With the Nov. 5 General Election only 10 short weeks away, I don’t think it’s too early to focus on the very serious topic of election security here in the Commonwealth. The sanctity of our election results is fundamental to our democracy. You can rest assured that Virginia is committed to ensuring the integrity of our elections.
Evidence of Russian government operations began to surface in mid-2016. All states were targeted but not all were breached. In Virginia, there was a scan of our public facing systems, but our security posture at the time prevented any breaches. It was the equivalent of a home invader checking the locks on a house to see if they are vulnerable but unable to actually take any action. Our system worked. There was no manipulation of votes or data. There was no compromise of vote tallies or voting systems. Any data obtained from scans of Virginia systems was used for informational purposes only.
Nevertheless, since 2016, Virginia has made a concerted effort to improve upon our security posture. And you have to do so because technology is always improving. The Virginia Department of Elections (ELECT) is making investments that will provide a more sustainable approach to improving election security in the Commonwealth. In the past General Assembly session, both the Governor and the General Assembly have pushed to make considerable investments in ELECT and our elections. Funding has been added for a variety of positions, including appropriations for training positions at the department. These positions will greatly assist in supporting local election officials and the department’s efforts to ensure uniformity in election administration across the state. It also will assist ELECT with the administration of its ongoing cybersecurity and election security training program.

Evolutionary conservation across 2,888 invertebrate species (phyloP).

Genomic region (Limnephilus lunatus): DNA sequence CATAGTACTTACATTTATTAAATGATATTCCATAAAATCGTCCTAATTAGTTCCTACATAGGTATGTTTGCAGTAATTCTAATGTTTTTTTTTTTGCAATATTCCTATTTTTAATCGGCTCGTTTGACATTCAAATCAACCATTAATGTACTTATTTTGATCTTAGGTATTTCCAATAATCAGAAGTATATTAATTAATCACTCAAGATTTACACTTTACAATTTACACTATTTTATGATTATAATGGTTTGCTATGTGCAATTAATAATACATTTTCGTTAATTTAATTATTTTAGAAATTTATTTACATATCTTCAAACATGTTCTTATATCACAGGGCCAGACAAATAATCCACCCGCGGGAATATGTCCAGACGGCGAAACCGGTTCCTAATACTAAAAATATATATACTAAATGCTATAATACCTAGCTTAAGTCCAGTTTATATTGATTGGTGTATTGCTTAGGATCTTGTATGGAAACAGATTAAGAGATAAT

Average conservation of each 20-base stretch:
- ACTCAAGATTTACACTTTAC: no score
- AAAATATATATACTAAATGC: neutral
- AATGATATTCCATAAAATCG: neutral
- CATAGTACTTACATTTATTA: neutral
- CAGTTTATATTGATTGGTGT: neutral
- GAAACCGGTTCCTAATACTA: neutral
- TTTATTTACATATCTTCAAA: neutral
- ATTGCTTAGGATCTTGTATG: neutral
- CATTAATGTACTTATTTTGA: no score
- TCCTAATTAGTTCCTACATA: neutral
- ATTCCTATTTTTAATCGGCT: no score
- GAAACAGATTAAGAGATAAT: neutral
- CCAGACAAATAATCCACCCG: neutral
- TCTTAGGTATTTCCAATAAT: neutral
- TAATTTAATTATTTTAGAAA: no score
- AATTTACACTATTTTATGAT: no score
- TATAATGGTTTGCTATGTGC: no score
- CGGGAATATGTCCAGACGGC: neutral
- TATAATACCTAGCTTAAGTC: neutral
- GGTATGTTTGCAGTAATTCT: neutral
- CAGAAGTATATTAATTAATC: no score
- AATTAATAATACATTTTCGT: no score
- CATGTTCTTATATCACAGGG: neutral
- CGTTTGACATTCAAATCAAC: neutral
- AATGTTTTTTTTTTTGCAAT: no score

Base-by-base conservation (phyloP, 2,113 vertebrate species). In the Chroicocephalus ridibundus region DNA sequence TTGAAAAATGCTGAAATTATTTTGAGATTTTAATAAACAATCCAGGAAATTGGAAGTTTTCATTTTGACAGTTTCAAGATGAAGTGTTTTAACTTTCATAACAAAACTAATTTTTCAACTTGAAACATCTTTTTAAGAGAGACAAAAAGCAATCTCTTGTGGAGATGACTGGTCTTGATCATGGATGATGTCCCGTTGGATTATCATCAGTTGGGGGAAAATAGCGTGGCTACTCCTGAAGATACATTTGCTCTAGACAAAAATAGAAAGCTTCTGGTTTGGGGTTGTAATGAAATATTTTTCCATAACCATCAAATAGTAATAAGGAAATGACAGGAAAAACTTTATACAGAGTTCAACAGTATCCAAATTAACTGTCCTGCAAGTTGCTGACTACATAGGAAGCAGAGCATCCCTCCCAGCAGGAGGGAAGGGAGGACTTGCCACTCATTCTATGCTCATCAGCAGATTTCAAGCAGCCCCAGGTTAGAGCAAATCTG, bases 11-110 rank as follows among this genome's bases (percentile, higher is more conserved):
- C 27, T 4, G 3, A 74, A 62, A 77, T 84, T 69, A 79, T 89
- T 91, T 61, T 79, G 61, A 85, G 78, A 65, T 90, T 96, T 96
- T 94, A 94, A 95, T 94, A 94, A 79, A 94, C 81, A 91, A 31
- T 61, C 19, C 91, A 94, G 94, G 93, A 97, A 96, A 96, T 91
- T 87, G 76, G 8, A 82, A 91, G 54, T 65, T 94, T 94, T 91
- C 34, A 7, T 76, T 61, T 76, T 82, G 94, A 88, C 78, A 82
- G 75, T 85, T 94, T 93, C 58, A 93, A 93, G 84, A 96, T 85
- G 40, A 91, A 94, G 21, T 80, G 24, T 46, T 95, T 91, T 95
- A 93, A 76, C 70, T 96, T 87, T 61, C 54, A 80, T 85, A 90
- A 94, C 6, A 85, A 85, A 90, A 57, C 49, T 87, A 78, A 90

Virginia is using funds from the 2018 Help America Vote Act (HAVA) grant to help strengthen its election infrastructure, and are currently being used for initiatives such as increasing cybersecurity training, increasing security for elections data, and establishing more robust certification standards for voting equipment (you can see a detailed outline of the plan here: https://www.eac.gov/payments-and-grants/hava-funds-state-chart-view/). The Department of Elections is required to submit progress reports to the Election Assistance Commission, and the next report is due in December of 2019.
Agencies such as the Virginia Information Technologies Agency (VITA) are assisting by providing information about best practices and security standards. The Department of Elections has also secured a project team that is drafting a security and continuity of operations plan, as well as helping manage program costs. Ongoing efforts will be rolled into existing state resources after the funds are expended. Election security is always evolving, so the Department of Elections will remain vigilant and flexible with these funds to address new and emerging threats.
Moreover, all election tabulation equipment in the Commonwealth of Virginia is required to produce a paper trail. Other than ADA compliant systems, all voters are required to vote on paper ballots which cannot be manipulated. There will always be an audit trail that will allow for the verification of the results of any election.
HB 2178, sponsored by my colleague and fellow member of the Privileges and Elections Committee, Del. Mark Sickles, was recently passed and enacted. This legislation puts Virginia on the forefront of states who are assisting localities with their cybersecurity and election security posture. It provides the state broad authority to ensure that local governments and local election offices are implementing the necessary security standards and practices to protect our election systems.
These initiatives support Virginia’s continued efforts to work with local, state, and federal partners to ensure the safety and security of our electoral process. You can rest assured that your vote will be secure and counted. Don’t forget to vote on Nov. 5!